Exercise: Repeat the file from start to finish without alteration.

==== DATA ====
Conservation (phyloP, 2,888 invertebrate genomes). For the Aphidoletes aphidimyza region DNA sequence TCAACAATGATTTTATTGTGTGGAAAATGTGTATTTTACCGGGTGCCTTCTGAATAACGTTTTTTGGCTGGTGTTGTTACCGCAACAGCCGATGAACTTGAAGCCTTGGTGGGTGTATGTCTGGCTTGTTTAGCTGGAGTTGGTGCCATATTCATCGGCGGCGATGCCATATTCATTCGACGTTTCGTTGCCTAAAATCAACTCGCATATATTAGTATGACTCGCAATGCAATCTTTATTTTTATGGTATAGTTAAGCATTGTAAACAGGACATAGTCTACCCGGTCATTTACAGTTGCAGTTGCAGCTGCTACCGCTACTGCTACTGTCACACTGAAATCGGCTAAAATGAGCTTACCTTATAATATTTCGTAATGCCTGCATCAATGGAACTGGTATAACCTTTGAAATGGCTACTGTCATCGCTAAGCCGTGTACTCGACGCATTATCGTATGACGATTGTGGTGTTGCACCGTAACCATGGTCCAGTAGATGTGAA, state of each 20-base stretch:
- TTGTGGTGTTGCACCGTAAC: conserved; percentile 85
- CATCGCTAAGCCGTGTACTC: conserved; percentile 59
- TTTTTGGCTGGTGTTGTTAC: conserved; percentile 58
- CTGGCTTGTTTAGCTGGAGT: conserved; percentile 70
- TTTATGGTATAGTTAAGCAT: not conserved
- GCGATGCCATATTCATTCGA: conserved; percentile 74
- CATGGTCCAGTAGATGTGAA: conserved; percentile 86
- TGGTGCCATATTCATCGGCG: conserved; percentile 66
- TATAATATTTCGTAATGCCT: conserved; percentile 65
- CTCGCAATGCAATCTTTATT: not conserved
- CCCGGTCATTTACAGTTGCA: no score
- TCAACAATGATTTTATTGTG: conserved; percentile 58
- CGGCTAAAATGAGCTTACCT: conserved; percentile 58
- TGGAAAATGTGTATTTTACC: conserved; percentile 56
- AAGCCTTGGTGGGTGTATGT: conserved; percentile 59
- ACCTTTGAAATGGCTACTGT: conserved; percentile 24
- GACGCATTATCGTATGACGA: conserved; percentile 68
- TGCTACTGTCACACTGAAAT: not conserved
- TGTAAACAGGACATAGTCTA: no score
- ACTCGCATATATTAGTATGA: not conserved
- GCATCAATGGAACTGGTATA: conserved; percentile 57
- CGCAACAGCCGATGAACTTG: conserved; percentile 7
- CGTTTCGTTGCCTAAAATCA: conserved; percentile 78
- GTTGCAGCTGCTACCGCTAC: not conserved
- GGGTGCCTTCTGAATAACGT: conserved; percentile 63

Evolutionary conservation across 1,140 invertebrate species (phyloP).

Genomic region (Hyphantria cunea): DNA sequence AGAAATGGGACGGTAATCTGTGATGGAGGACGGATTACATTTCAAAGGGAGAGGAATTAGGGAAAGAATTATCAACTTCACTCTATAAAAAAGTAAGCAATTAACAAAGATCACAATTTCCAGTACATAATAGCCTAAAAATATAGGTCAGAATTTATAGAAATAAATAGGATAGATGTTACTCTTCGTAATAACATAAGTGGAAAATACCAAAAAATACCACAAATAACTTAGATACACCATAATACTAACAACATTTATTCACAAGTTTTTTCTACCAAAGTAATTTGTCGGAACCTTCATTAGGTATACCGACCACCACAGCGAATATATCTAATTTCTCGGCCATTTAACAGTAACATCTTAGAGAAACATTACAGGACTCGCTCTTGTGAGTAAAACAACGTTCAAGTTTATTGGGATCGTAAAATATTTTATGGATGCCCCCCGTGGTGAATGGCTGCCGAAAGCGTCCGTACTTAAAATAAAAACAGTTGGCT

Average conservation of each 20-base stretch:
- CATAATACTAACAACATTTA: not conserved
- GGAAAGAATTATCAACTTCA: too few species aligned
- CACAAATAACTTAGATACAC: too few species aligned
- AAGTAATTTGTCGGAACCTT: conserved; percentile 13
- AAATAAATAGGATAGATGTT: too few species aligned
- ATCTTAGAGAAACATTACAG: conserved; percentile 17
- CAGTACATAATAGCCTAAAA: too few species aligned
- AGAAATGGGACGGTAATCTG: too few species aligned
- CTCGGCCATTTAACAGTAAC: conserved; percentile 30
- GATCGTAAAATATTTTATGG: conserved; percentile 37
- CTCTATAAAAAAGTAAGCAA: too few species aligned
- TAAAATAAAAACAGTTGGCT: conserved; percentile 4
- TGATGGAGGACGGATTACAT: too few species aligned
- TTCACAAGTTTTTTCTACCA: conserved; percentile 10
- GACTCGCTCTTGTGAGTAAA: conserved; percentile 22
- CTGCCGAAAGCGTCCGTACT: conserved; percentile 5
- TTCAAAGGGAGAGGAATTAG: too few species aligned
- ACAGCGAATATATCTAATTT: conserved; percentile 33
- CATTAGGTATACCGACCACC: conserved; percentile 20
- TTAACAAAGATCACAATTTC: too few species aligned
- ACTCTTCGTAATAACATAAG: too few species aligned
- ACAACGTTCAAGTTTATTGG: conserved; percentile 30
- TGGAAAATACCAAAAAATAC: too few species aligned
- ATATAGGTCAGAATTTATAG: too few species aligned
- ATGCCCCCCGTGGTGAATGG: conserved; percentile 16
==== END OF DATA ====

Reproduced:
Conservation (phyloP, 2,888 invertebrate genomes). For the Aphidoletes aphidimyza region DNA sequence TCAACAATGATTTTATTGTGTGGAAAATGTGTATTTTACCGGGTGCCTTCTGAATAACGTTTTTTGGCTGGTGTTGTTACCGCAACAGCCGATGAACTTGAAGCCTTGGTGGGTGTATGTCTGGCTTGTTTAGCTGGAGTTGGTGCCATATTCATCGGCGGCGATGCCATATTCATTCGACGTTTCGTTGCCTAAAATCAACTCGCATATATTAGTATGACTCGCAATGCAATCTTTATTTTTATGGTATAGTTAAGCATTGTAAACAGGACATAGTCTACCCGGTCATTTACAGTTGCAGTTGCAGCTGCTACCGCTACTGCTACTGTCACACTGAAATCGGCTAAAATGAGCTTACCTTATAATATTTCGTAATGCCTGCATCAATGGAACTGGTATAACCTTTGAAATGGCTACTGTCATCGCTAAGCCGTGTACTCGACGCATTATCGTATGACGATTGTGGTGTTGCACCGTAACCATGGTCCAGTAGATGTGAA, state of each 20-base stretch:
- TTGTGGTGTTGCACCGTAAC: conserved; percentile 85
- CATCGCTAAGCCGTGTACTC: conserved; percentile 59
- TTTTTGGCTGGTGTTGTTAC: conserved; percentile 58
- CTGGCTTGTTTAGCTGGAGT: conserved; percentile 70
- TTTATGGTATAGTTAAGCAT: not conserved
- GCGATGCCATATTCATTCGA: conserved; percentile 74
- CATGGTCCAGTAGATGTGAA: conserved; percentile 86
- TGGTGCCATATTCATCGGCG: conserved; percentile 66
- TATAATATTTCGTAATGCCT: conserved; percentile 65
- CTCGCAATGCAATCTTTATT: not conserved
- CCCGGTCATTTACAGTTGCA: no score
- TCAACAATGATTTTATTGTG: conserved; percentile 58
- CGGCTAAAATGAGCTTACCT: conserved; percentile 58
- TGGAAAATGTGTATTTTACC: conserved; percentile 56
- AAGCCTTGGTGGGTGTATGT: conserved; percentile 59
- ACCTTTGAAATGGCTACTGT: conserved; percentile 24
- GACGCATTATCGTATGACGA: conserved; percentile 68
- TGCTACTGTCACACTGAAAT: not conserved
- TGTAAACAGGACATAGTCTA: no score
- ACTCGCATATATTAGTATGA: not conserved
- GCATCAATGGAACTGGTATA: conserved; percentile 57
- CGCAACAGCCGATGAACTTG: conserved; percentile 7
- CGTTTCGTTGCCTAAAATCA: conserved; percentile 78
- GTTGCAGCTGCTACCGCTAC: not conserved
- GGGTGCCTTCTGAATAACGT: conserved; percentile 63

Evolutionary conservation across 1,140 invertebrate species (phyloP).

Genomic region (Hyphantria cunea): DNA sequence AGAAATGGGACGGTAATCTGTGATGGAGGACGGATTACATTTCAAAGGGAGAGGAATTAGGGAAAGAATTATCAACTTCACTCTATAAAAAAGTAAGCAATTAACAAAGATCACAATTTCCAGTACATAATAGCCTAAAAATATAGGTCAGAATTTATAGAAATAAATAGGATAGATGTTACTCTTCGTAATAACATAAGTGGAAAATACCAAAAAATACCACAAATAACTTAGATACACCATAATACTAACAACATTTATTCACAAGTTTTTTCTACCAAAGTAATTTGTCGGAACCTTCATTAGGTATACCGACCACCACAGCGAATATATCTAATTTCTCGGCCATTTAACAGTAACATCTTAGAGAAACATTACAGGACTCGCTCTTGTGAGTAAAACAACGTTCAAGTTTATTGGGATCGTAAAATATTTTATGGATGCCCCCCGTGGTGAATGGCTGCCGAAAGCGTCCGTACTTAAAATAAAAACAGTTGGCT

Average conservation of each 20-base stretch:
- CATAATACTAACAACATTTA: not conserved
- GGAAAGAATTATCAACTTCA: too few species aligned
- CACAAATAACTTAGATACAC: too few species aligned
- AAGTAATTTGTCGGAACCTT: conserved; percentile 13
- AAATAAATAGGATAGATGTT: too few species aligned
- ATCTTAGAGAAACATTACAG: conserved; percentile 17
- CAGTACATAATAGCCTAAAA: too few species aligned
- AGAAATGGGACGGTAATCTG: too few species aligned
- CTCGGCCATTTAACAGTAAC: conserved; percentile 30
- GATCGTAAAATATTTTATGG: conserved; percentile 37
- CTCTATAAAAAAGTAAGCAA: too few species aligned
- TAAAATAAAAACAGTTGGCT: conserved; percentile 4
- TGATGGAGGACGGATTACAT: too few species aligned
- TTCACAAGTTTTTTCTACCA: conserved; percentile 10
- GACTCGCTCTTGTGAGTAAA: conserved; percentile 22
- CTGCCGAAAGCGTCCGTACT: conserved; percentile 5
- TTCAAAGGGAGAGGAATTAG: too few species aligned
- ACAGCGAATATATCTAATTT: conserved; percentile 33
- CATTAGGTATACCGACCACC: conserved; percentile 20
- TTAACAAAGATCACAATTTC: too few species aligned
- ACTCTTCGTAATAACATAAG: too few species aligned
- ACAACGTTCAAGTTTATTGG: conserved; percentile 30
- TGGAAAATACCAAAAAATAC: too few species aligned
- ATATAGGTCAGAATTTATAG: too few species aligned
- ATGCCCCCCGTGGTGAATGG: conserved; percentile 16